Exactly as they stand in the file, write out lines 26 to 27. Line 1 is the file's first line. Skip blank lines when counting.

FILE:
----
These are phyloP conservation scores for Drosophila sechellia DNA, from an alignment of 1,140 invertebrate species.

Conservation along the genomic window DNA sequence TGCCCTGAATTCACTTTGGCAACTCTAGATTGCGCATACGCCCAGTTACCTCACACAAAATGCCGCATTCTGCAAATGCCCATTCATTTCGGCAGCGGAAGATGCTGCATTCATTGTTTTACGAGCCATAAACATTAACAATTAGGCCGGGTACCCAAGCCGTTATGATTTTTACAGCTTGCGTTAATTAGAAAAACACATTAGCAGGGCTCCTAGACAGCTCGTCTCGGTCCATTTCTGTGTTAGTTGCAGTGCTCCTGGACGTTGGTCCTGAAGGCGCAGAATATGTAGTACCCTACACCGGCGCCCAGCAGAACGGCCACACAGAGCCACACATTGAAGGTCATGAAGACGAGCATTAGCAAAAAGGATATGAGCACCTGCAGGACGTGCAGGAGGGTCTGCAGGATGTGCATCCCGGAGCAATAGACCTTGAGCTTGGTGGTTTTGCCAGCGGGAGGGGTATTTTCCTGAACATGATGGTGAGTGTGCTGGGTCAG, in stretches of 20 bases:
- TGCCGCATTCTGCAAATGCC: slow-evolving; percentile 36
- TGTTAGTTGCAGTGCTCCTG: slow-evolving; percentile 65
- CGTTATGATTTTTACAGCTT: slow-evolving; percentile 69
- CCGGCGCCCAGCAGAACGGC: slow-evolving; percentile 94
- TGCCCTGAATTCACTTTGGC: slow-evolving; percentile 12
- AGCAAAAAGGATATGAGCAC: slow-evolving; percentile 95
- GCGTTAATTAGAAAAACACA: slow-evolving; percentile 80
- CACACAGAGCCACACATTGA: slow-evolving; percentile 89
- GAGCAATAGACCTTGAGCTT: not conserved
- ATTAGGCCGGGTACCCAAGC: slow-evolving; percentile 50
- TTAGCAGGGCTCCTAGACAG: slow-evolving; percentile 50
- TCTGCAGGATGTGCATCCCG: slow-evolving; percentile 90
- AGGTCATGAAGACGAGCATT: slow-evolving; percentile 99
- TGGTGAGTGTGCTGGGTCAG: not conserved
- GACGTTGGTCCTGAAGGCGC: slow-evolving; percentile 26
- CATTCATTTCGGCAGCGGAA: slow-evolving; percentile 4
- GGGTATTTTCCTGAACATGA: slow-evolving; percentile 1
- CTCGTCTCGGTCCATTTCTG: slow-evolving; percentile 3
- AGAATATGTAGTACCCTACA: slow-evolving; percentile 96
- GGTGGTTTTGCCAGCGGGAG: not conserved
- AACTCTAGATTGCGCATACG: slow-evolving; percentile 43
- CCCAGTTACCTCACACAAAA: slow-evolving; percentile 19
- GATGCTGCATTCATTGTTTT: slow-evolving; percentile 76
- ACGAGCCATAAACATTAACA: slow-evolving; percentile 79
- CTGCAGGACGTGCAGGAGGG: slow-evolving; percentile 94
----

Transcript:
- ACGAGCCATAAACATTAACA: slow-evolving; percentile 79
- CTGCAGGACGTGCAGGAGGG: slow-evolving; percentile 94